Can a U.S. Senator block the Vice President from voting by not attending a vote and having the results be 49-50?



The U.S. Constitution states

The Vice President of the United States shall be President of the Senate, but shall have no Vote, unless they be equally divided.
I understand that if a Senator's vote is "Present" then it counts as a "No" in the tally, but what if the Senator doesn't attend the vote. There are votes in the Senate Vote tallys that do not add up to 100 votes, so it has happened in the past.

Vote Counts: YEAs 56
             NAYs 39 
       Not Voting  5
Roll Call Vote 115th Congress - 1st Session

Since this vote is not "equally divided" would the Vice President be able to vote (if it was 49-50).

Has this been under judicial review in the past?

Answer

If a Senator missed a vote (deliberately or not), and all other Senators are present and voting, it would deny the VP the opportunity to break a tie. However, there's no point to deliberately doing this.

Senator supports the measure, Senate is 50-49 without them.

If the Senator votes, the final vote would be 51-49. The VP is not needed to break a tie. Senator is happy.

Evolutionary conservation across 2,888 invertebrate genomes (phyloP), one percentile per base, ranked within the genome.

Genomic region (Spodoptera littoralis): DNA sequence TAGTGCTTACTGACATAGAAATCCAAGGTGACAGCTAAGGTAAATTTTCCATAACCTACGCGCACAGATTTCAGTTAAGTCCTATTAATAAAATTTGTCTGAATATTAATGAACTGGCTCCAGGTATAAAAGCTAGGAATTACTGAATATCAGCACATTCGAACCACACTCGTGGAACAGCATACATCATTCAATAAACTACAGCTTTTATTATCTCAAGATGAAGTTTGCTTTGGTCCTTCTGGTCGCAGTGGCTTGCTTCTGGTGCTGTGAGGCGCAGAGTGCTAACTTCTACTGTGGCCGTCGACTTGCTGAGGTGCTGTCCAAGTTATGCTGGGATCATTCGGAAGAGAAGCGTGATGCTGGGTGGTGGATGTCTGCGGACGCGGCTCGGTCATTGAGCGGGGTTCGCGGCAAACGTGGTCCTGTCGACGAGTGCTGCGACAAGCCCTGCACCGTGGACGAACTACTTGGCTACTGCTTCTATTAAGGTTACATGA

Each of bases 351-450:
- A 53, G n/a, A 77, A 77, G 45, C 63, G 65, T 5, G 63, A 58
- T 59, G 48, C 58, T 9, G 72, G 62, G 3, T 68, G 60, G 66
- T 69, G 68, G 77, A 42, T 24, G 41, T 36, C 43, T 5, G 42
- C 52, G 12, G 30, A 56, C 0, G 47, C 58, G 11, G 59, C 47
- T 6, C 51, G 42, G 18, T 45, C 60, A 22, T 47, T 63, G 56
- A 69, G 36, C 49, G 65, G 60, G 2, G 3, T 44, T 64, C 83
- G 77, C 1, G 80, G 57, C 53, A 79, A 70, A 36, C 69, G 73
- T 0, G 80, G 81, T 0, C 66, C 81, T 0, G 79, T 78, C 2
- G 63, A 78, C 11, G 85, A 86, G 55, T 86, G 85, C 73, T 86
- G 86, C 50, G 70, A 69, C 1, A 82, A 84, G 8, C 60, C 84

If the Senator does not vote, the final vote would be 50-49. The vote passes without their help, and the VP is not needed to break a tie. Senator is happy.
Senator supports the measure, Senate is 49-50 without them.

If the Senator votes, the final vote would be 50-50. The VP would break the tie, whichever way the VP chooses. Senator is happy if the VP agrees.
If the Senator does not vote, the final vote would be 49-50. The vote fails, and the VP is not needed to break a tie. Senator is sad.
Senator opposes the measure, Senate is 50-49 without them.

If the Senator votes, the final vote will be 50-50. The VP would break the tie, whichever way the VP chooses. Senator is happy if the VP agrees.
If the Senator does not vote, the final vote would be 50-49. The vote passes, and the VP is not needed to break a tie. Senator is sad.
Senator opposes the measure, Senate is 49-50 without them.

If the Senator votes, the final vote will be 49-51. The vote fails, and the VP is not needed to break a tie. Senator is happy.
If the Senator does not vote, the final vote would be 49-50. The vote fails, and the VP is not needed to break a tie. Senator is happy.
TL;DR


In other words, choosing not to vote can only make a difference if the VP and Senator agree, and can only result in making the Senator sad. There is no scenario where the Senator is better off by not voting.


Can a U.S. Senator block the Vice President from voting by not attending a vote and having the results be 49-50? Can a U.S. Senator block the Vice President from voting by not attending a vote and having the results be 49-50? Reviewed by Hamza Bashir Ahmad on 20:43:00 Rating: 5